These super easy Oven-Baked Baby Back Ribs turn tedious fire-pit cooking into a simple indoor process that delivers fall-apart baby back ribs every time.
If you don’t have an outdoor grill, or it’s the middle of winter and you don’t want to uncover the grill and stand out in the rain, this recipe is a fantastic alternative that makes a really good rack of ribs indoors with very little mess and fuss.
>> See how easy these are to make in this preview.
Barbecue meat, especially baby back ribs, is one of the true pleasures in life, but cooking low and slow over a fire pit for hours on end is not so pleasurable. Oven-baking them leads to a perfect rack of ribs every time, with half the fuss.
We really don’t shy away from oven-baking meat in our house. This roasted rack of lamb comes out wonderfully in the oven, as well.
What If I Want to Cook on the Grill?
I make these ribs for family outdoor barbecues all the time. The secret is to cook them in the oven at home, so they’re just about ready. Then you can then slap them on the grill and baste them with BBQ Sauce to get that delicious charred finish.
This is a much easier way to make ribs for a party, when fully cooking multiple slabs of ribs for a party would take a tedious amount of time and grill space. Doing it this way allows you prepare the ribs ahead of time and just finish them on the grill, saving tons of time.
Cooking ribs in the oven on a low heat for a few hours produces incredibly tender meat that is falling off the bone, just like you’d expect from cooking for hours on a bbq pit.
But super tender meat is only one part of the equation. The key to giving these ribs intense flavor is in the dry rub. A perfectly balanced dry rub does wonders for flavor, but also seals in the juices and keeps the ribs from drying out. I swear by this BBQ rib rub.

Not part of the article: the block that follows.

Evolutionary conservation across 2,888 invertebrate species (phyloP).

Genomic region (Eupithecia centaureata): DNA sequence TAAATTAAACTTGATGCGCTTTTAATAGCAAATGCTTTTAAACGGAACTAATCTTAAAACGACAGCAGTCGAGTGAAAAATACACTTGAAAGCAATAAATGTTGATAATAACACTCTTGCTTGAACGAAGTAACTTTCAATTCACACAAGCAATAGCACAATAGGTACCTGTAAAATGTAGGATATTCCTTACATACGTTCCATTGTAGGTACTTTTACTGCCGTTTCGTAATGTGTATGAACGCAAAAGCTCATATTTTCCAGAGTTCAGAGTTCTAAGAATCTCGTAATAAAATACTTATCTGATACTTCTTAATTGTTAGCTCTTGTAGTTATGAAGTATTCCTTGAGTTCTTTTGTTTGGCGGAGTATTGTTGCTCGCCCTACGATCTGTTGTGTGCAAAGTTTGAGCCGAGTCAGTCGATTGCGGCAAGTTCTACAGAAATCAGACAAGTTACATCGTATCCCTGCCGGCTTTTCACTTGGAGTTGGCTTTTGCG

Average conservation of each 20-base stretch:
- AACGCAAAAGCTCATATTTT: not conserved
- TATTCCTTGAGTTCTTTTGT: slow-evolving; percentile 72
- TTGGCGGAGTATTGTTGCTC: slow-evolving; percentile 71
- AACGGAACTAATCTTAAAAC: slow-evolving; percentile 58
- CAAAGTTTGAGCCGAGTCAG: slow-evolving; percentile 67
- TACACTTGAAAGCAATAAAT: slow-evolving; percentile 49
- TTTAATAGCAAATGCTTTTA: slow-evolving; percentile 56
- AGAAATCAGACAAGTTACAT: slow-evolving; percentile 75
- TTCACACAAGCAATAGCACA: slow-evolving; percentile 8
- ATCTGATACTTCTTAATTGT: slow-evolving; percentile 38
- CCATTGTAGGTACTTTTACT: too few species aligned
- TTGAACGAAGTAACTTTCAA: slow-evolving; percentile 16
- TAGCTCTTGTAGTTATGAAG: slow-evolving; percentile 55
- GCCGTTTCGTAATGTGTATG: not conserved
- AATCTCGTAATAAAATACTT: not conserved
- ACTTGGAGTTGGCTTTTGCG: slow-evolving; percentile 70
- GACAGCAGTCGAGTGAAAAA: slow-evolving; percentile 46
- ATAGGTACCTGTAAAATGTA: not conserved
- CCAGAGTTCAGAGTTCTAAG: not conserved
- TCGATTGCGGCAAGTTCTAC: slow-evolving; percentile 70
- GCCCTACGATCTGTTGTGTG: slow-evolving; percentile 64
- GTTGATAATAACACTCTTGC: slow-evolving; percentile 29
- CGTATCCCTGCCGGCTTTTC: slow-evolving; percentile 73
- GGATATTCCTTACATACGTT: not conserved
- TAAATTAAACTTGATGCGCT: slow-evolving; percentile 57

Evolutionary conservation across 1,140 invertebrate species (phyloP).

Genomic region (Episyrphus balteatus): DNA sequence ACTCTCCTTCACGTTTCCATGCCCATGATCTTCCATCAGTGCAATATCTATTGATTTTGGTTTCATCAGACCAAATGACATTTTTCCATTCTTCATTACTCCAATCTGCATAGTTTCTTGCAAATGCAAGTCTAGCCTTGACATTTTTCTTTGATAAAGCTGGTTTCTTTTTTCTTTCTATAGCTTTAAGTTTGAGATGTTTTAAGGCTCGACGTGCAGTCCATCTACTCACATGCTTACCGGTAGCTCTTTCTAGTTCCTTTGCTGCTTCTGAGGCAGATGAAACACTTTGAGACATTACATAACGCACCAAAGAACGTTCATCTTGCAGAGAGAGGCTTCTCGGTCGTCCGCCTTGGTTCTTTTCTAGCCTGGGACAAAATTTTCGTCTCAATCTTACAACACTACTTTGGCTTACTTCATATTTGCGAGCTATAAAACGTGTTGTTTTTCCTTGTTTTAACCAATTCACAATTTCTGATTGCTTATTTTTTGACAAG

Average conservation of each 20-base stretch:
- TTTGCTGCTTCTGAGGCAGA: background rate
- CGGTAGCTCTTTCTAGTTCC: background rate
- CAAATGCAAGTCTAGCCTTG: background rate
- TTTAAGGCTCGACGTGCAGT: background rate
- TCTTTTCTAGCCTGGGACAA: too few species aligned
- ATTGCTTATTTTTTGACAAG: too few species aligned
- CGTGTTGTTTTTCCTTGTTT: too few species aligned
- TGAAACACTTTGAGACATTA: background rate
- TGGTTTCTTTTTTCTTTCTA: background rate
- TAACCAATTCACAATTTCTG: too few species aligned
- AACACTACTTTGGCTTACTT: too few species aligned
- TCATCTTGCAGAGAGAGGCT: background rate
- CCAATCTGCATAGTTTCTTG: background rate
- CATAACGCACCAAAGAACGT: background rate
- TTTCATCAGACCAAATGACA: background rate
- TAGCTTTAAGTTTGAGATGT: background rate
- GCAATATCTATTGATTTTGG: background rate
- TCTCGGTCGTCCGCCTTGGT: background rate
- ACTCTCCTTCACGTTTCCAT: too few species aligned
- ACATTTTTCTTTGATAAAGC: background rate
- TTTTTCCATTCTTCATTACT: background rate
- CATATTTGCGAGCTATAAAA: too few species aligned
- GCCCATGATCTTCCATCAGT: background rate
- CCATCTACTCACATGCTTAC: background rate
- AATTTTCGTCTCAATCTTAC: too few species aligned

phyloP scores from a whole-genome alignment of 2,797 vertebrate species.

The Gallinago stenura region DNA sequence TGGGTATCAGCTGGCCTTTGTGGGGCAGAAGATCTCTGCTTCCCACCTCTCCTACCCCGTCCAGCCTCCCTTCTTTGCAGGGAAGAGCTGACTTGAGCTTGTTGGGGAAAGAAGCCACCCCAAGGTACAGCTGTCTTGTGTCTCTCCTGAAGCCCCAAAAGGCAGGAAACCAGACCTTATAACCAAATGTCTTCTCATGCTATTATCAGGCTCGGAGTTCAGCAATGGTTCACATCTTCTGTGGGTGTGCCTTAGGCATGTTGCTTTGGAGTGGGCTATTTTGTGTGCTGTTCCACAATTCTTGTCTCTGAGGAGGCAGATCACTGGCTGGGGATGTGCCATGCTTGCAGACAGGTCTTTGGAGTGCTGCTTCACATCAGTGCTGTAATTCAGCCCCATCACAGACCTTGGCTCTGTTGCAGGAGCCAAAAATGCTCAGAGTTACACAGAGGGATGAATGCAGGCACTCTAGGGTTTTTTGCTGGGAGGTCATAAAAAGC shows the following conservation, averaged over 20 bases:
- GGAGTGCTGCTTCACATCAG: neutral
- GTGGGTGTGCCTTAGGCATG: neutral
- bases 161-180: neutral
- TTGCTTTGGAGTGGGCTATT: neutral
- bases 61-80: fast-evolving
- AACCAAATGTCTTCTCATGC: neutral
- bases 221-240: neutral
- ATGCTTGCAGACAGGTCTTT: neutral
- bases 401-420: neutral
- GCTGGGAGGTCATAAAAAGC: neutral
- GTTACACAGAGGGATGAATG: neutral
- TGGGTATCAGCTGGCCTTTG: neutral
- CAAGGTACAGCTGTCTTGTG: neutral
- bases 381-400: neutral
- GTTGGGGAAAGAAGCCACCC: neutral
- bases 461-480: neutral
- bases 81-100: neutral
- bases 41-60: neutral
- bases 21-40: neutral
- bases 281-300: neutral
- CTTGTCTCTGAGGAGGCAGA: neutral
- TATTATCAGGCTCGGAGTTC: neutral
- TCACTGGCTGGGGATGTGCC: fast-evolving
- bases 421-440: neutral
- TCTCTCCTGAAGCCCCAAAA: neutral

It’s actually great on all types of meat, not just ribs. But I think it adds just the right amount of spice to the ribs.
Baby back ribs in the oven are just about the easiest way to make ribs and still have that fall-apart goodness you love. I actually prefer baked baby back ribs to grilled now. The texture is just perfect.
The only thing you can’t really have with baked ribs is the delicious char of the grill. So if you’re not planning to finish them up on the grill, you’ll want to broil them to add char to the top.
How to Make Baby Back Ribs in the Oven
Here’s a quick overview video of how to prepare and bake these baby back ribs.
1. Remove the Silver Skin
One thing you have to remember about preparing ribs is that there’s a thin silver skin or membrane along the back of the ribs that must be removed. The membrane is a thick skin that will prevent the ribs from actually falling off the bone.
It’s not great to leave it on, because the ribs will be less tender and not as fun to eat.
To remove it is easy. Just turn the ribs over and look for a piece of the membrane around the edges of the meat that you can grab hold of. You can also slide a small knife blade between the silver skin and the ribs and pull up to loosen it.
It is silver in color and forms a very thin layer over the back. When you catch a piece, pull it back, like peeling off a piece of tape. If you get it just right, you can pull the entire membrane off in one piece. Here’s a pictorial to help.
Note: If you can’t locate the membrane, it’s possible the butcher has already removed it.
2. Add a Dry Rub
Next, sprinkle the dry rub across the ribs and rub it all over. Try our dry rub recipe. It’s easy to make and adds tons of flavor.
You can let it sit overnight in the refrigerator with the rub for even more flavor, but it’s not necessary.
The rub adds an extra layer of intense flavor to the ribs. I highly recommend using it. However, if you prefer, you can just use salt and pepper. Season the ribs liberally.
3. Bake the Baby Back Ribs
To make baked baby back ribs in the oven, you need to create the perfect environment for them to steam cook.
Cut off a piece of tin foil that’s large enough to make a packet for the ribs. They need to be completely encased in the foil. Crimp the edges together to keep the steam in. This is how the ribs become so tender.
Place the baking sheet in the oven at 275° F. This is a bit of a set it and forget it exercise. The exact amount of time it needs to cook depends a great deal on the size of the rack of ribs you’re cooking.
It will take around 2 to 2.5 hours for a small rack or ribs.
Medium rack will take around 3 hours. A large rack could take up to 4 hours.